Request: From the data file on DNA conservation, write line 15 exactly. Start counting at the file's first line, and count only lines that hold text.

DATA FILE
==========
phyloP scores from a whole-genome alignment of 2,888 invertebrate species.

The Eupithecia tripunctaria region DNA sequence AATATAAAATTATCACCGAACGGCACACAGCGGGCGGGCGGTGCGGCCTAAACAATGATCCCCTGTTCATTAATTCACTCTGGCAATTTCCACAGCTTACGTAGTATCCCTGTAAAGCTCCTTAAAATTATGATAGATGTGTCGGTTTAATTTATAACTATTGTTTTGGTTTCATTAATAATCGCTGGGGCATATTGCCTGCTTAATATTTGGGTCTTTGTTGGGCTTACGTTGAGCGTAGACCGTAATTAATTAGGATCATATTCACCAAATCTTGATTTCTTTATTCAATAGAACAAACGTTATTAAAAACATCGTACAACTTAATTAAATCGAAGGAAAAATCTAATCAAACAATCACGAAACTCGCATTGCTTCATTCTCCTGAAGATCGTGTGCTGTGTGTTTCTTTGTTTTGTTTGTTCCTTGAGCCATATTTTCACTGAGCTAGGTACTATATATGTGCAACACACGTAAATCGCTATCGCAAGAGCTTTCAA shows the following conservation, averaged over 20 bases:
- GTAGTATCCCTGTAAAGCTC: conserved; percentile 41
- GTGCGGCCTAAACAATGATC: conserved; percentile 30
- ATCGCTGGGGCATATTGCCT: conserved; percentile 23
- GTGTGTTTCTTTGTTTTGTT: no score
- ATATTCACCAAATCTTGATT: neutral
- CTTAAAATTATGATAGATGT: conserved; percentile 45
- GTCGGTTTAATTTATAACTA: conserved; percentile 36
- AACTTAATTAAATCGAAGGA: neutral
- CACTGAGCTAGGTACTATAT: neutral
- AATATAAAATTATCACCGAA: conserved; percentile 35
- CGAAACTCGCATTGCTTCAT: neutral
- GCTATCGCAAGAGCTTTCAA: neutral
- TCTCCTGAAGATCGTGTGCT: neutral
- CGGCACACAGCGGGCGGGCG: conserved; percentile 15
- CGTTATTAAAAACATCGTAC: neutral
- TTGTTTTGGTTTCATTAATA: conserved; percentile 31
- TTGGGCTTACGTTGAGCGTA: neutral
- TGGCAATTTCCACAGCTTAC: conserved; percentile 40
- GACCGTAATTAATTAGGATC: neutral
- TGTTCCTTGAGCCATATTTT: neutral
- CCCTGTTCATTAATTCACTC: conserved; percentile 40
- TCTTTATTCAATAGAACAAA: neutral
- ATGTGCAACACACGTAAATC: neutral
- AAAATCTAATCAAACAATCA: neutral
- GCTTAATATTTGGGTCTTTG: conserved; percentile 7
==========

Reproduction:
- TCTCCTGAAGATCGTGTGCT: neutral